In the end, using only documents and references won’t always fit. Actually, you need to de-normalize your documents to embed the relevant part of the referenced documents. With the list of buildings example, it would most probably mean having the country and city names stored with each building. As such ordering and limiting can be done in one query.
However, all this now de-normalized data requires special cares. If the referenced city name changes, you would like the de-normalized names in building collection to reflect this, isn’t it? So, how to do it?
Well, first of all, that’s where, IMHO, mongoDB documentation lacks by quite some extend. The documentation and "company line" is fairly easy. One can sum it up in 4 words: "you should rather embed", as seen in their Schema design page. If you’re to de-normalize, you’re on your own. From what I got/read, they didn’t provide more hints on how to proceed there because it’s a client side matter with many options. Yet, personally, I would have love at least some presentation of the main ones. No guidance at all is really not enough.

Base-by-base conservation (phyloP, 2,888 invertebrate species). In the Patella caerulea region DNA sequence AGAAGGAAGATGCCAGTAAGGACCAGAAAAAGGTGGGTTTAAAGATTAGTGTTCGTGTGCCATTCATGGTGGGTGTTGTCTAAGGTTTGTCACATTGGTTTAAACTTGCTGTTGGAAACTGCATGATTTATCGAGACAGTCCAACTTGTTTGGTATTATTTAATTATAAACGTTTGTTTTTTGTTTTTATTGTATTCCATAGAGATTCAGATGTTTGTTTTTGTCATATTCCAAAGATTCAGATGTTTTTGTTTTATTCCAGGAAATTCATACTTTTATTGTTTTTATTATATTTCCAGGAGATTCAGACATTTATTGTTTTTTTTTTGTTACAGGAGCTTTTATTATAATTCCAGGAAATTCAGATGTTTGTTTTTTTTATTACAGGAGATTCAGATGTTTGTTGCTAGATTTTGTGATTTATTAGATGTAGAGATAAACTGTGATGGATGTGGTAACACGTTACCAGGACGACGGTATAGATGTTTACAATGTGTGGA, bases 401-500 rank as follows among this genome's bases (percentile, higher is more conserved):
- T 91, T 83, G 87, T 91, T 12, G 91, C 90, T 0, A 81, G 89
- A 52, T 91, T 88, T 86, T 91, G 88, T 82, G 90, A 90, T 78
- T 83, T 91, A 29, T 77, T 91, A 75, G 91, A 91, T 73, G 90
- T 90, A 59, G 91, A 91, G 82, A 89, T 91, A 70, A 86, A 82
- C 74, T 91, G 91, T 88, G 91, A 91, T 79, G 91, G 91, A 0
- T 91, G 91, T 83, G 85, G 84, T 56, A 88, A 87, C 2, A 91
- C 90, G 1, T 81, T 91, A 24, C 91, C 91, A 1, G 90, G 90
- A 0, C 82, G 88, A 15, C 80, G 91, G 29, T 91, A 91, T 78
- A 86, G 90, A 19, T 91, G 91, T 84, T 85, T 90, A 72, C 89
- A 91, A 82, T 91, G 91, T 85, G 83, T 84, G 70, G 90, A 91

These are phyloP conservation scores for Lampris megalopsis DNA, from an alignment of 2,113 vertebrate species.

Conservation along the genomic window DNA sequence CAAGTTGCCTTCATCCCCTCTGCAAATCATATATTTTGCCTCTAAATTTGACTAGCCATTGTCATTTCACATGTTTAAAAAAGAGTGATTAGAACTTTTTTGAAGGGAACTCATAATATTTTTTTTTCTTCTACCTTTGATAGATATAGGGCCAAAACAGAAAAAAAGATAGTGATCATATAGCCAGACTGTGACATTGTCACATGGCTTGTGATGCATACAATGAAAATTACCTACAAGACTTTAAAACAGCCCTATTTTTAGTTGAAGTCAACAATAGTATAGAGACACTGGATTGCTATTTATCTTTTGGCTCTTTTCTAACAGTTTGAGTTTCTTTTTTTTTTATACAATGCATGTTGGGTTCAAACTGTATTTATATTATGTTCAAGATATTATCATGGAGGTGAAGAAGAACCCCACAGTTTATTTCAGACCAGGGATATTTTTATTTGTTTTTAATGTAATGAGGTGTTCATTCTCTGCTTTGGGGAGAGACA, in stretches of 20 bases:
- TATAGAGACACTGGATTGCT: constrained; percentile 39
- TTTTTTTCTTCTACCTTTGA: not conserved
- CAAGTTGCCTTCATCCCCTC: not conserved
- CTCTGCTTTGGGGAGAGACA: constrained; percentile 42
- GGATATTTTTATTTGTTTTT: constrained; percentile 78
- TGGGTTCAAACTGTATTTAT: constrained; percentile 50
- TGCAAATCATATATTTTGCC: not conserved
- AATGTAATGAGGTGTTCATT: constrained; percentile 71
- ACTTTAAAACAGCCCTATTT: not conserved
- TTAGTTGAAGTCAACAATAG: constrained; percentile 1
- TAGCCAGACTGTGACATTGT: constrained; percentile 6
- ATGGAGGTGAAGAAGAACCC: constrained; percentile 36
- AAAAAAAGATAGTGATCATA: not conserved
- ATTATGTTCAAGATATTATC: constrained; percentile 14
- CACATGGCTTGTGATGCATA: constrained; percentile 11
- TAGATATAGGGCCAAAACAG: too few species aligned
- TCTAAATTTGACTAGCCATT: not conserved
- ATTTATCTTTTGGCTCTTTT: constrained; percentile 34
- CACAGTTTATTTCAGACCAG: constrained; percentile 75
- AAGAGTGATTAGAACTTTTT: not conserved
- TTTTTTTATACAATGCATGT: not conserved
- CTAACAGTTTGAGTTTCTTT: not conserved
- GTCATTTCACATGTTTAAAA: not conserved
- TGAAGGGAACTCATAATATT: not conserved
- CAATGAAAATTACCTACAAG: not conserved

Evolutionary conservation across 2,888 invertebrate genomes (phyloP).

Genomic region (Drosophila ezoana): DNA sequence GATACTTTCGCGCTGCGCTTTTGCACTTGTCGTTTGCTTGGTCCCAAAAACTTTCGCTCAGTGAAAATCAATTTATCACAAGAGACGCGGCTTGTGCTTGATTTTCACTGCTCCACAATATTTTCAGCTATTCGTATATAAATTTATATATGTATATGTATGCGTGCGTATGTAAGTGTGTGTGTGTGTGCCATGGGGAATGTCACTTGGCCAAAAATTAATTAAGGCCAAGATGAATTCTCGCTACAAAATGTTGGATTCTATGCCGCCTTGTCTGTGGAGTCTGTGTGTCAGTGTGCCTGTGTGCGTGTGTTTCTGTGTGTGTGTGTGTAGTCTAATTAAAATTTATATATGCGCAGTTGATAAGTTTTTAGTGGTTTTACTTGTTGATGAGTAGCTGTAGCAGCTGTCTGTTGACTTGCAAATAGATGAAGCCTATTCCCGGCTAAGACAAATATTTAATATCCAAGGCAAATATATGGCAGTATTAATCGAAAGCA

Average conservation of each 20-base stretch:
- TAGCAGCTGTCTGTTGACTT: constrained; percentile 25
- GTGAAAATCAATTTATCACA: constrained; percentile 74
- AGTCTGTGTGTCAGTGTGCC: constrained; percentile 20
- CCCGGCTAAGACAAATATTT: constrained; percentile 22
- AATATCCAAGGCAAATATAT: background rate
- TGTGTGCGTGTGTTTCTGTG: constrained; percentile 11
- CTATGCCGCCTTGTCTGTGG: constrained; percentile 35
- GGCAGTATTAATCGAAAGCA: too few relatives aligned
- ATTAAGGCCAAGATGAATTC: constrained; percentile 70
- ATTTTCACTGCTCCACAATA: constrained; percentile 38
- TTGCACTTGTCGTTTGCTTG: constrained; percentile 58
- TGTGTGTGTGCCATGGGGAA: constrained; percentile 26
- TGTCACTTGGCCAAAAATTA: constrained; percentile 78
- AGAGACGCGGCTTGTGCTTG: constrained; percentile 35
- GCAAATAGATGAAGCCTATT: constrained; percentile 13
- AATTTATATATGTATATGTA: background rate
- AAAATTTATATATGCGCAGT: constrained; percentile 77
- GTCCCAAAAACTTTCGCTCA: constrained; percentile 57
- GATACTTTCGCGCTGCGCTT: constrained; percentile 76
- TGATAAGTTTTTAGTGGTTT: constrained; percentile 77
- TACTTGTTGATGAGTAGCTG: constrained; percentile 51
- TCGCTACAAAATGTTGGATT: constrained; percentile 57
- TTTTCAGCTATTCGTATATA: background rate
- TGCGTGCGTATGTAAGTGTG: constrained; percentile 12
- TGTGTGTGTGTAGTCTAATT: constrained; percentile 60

Currently, I see these options:
- ad hoc de normalization support: when saving/updating/deleting some Foo entity, one explicitly goes at linked documents and updates there the de normalized data. Since synchronous when saving, this solution is only possible on small scales. It is usually the first approach.
- self made tools for update propagation: you somehow have some way of declaring that the Bar entities contain de normalized content of the Foo entities. The tools in turn take care of propagating changes. This approach scales better than the first one. It works well as long as no complex logic is needed to build the de normalized content. In this case, one has to switch to the 3rd option which follows. Furthermore, one may want to avoid polluting some documents with plenty of use cases specific de normalized data. Again, the 3rd option might be the way to go.
- pre aggregation for some specific query/views. The idea there is to build a document for a given query/view in order to fulfill it in one query. The document’s content is then highly specific and efficient. Tools are still required to maintain it and likely these pre aggregated query/view can do with different update delays (some might be ok with night batch for example).